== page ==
Mother Worries About Missing Teen

Karen Ellzey fears the worst for her 16 year old son.

Matthew Desporte ran away from home four weeks ago, taking a back pack and a few clothes.

Two days later, he called home saying he was all right, and promised to call again. That's the last time she talked to her son.

Since then, Ellzey has passed out flyers, made several trips to Louisiana and is now offering a reward for any information about his whereabouts.

"There's got to be somebody out there that knows where my son is. Just call me and let me know that he's OK. That's all I'm asking."

Karen Ellzey fought back the tears as she talked about her missing child.  She says the bad possibilities keep going through her head.

Her son, Matthew, left their Lee Street home June 23rd.

"My husband is out working in the yard and Matthew comes to him, this was about eight thirty or nine o'clock, and says, 'Daddy, I'm going to run to McDonalds and get a biscuit'. He said OK and that was the last that anybody has seen of Matthew."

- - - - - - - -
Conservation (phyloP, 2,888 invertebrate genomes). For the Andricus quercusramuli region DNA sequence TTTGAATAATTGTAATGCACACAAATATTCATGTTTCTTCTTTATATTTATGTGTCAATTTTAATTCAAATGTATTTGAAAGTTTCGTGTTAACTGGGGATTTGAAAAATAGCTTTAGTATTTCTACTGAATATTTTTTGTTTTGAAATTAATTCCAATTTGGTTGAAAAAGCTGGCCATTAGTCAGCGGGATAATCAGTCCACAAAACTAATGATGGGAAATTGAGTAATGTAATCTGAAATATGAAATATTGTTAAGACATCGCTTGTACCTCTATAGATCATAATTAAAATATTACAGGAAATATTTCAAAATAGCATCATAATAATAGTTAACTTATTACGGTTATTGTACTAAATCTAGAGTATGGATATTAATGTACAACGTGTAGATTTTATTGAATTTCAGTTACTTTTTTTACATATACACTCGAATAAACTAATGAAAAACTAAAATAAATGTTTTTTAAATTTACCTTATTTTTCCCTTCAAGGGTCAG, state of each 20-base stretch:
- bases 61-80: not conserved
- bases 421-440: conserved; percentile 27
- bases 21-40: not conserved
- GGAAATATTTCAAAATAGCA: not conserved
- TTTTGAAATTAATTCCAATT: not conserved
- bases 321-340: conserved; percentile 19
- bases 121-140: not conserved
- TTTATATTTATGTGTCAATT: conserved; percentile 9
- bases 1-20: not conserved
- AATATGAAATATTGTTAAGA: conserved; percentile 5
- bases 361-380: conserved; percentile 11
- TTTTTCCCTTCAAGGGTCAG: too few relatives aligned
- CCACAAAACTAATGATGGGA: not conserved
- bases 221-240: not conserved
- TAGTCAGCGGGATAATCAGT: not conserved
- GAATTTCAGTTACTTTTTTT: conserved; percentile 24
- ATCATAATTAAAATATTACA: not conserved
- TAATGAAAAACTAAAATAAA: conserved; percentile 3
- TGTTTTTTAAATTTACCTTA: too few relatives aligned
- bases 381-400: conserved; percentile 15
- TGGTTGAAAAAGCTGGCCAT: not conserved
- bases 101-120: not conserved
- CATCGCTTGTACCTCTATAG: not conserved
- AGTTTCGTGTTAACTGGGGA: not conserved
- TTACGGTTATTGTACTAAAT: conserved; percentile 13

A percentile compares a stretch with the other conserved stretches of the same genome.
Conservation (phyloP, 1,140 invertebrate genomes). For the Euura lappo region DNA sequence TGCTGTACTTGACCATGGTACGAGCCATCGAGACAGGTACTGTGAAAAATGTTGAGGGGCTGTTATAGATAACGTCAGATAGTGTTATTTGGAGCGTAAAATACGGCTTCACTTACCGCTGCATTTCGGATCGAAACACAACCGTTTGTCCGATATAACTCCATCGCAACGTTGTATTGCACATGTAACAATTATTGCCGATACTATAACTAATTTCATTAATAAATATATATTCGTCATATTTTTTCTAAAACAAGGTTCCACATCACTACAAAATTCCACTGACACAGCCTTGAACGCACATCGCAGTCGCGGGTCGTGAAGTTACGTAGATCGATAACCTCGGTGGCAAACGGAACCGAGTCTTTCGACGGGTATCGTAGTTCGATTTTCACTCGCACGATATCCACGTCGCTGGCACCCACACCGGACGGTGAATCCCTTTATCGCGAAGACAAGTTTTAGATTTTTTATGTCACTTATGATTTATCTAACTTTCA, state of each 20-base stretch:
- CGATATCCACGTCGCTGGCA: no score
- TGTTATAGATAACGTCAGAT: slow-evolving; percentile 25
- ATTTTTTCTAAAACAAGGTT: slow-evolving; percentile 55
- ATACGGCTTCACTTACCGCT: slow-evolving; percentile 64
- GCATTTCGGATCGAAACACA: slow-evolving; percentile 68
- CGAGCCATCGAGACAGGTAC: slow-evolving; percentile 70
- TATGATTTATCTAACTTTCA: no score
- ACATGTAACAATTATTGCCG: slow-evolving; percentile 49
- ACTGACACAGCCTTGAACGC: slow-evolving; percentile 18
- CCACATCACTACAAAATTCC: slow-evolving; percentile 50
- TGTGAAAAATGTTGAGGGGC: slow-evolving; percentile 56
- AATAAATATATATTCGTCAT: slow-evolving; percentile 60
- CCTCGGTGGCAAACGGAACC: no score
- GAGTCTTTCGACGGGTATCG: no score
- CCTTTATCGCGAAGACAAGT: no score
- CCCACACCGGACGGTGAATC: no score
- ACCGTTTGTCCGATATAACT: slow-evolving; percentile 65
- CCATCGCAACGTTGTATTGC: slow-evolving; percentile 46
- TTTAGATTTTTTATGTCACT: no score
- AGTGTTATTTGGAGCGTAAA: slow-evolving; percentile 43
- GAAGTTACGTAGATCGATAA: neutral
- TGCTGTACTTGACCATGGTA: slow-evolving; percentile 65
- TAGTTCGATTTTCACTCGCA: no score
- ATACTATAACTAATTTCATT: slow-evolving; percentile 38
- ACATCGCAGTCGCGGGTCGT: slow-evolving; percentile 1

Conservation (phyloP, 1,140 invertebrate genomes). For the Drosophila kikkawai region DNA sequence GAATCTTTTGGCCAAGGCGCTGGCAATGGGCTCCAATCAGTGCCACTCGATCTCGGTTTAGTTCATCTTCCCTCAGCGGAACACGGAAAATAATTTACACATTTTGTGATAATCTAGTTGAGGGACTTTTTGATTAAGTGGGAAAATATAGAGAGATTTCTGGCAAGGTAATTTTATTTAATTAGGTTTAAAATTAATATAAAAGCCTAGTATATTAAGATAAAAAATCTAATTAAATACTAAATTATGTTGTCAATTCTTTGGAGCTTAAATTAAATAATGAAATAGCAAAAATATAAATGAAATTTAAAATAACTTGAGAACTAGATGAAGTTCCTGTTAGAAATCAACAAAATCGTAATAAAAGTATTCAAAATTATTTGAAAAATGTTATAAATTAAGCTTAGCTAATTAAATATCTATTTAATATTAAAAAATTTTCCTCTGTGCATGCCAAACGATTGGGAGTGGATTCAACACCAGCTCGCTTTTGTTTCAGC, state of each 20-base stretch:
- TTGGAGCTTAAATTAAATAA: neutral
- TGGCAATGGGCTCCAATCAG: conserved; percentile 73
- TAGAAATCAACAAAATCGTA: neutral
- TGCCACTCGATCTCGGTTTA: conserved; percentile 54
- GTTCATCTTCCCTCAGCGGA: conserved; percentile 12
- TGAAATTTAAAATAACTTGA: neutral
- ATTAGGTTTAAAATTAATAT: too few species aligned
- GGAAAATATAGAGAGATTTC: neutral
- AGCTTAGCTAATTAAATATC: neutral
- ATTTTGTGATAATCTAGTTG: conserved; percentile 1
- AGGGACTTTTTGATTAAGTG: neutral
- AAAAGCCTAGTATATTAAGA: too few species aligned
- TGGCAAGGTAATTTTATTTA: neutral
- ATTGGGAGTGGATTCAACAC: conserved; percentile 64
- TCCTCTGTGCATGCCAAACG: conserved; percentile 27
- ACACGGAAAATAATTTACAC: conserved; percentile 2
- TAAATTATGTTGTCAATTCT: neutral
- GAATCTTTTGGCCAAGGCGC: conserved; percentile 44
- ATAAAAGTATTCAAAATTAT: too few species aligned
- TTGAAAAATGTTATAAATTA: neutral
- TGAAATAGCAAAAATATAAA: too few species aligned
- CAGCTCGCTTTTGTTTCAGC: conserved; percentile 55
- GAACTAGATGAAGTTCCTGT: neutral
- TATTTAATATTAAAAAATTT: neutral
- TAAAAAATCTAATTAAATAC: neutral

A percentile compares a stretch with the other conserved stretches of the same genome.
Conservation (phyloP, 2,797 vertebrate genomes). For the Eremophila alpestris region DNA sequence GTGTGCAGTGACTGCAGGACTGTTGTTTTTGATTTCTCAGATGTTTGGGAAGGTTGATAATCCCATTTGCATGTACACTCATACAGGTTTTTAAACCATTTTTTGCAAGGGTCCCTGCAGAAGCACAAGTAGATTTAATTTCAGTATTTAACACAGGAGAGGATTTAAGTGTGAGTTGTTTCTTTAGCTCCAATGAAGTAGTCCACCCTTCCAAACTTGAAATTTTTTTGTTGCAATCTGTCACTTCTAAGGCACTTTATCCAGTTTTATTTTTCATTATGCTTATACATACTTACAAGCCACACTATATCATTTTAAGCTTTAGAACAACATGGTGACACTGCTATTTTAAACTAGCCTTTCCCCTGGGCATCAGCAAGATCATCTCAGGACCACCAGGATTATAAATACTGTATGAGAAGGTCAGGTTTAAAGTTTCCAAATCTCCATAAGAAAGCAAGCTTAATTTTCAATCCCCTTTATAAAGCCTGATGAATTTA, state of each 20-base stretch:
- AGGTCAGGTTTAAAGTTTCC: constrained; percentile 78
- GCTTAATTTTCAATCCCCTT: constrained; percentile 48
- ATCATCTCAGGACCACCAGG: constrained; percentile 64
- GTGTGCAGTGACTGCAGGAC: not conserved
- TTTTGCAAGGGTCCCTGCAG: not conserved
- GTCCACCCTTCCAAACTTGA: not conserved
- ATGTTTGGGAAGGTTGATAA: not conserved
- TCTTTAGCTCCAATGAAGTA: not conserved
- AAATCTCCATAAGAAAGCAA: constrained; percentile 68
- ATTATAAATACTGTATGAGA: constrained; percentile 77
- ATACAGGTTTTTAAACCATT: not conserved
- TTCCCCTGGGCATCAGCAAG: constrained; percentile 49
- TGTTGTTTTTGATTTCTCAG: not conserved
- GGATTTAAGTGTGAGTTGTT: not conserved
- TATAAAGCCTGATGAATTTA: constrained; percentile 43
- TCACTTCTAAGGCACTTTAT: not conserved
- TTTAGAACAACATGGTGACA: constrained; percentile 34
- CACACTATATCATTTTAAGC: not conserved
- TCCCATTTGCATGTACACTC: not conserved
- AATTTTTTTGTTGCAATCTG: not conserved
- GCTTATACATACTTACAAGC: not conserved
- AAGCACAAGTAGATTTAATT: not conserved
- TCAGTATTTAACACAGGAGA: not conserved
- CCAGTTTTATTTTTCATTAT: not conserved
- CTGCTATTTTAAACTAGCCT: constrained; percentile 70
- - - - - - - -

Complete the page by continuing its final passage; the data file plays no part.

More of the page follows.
A phone call from a pay phone in a New Orleans bakery a week after Matthew disappeared prompted his mother and family to search the streets of the Big Easy. He was reportedly spotted there. Other clues led to Houma, Louisiana.

Her son's knowledge of and time spent on the computer prior to his disappearance is what worries his mother the most.

"That's my biggest fear. That he has talked to somebody on the computer. And that he met with somebody. And that's where my son is."

Recent media attention to this case prompted a few phone calls about possible sightings of Matthew, but so far nothing has panned out. Investigator, Earl Grimes, continues to follow up every lead on a case he describes as extremely difficult.

"Difficult in that he's not leaving any trail at all. His friends aren't talking, the doors I knock on, the people I call and say we seen him in this car or that car, those tag numbers, you chase those people down and they're like, 'no, we don't know him, that was my cousin, Joey and you know'."

Matthew's mother says she's desperate to find out something.

"And not knowing where your child is. That's the worst feeling in the world. Because you don't know if your child is dead or alive."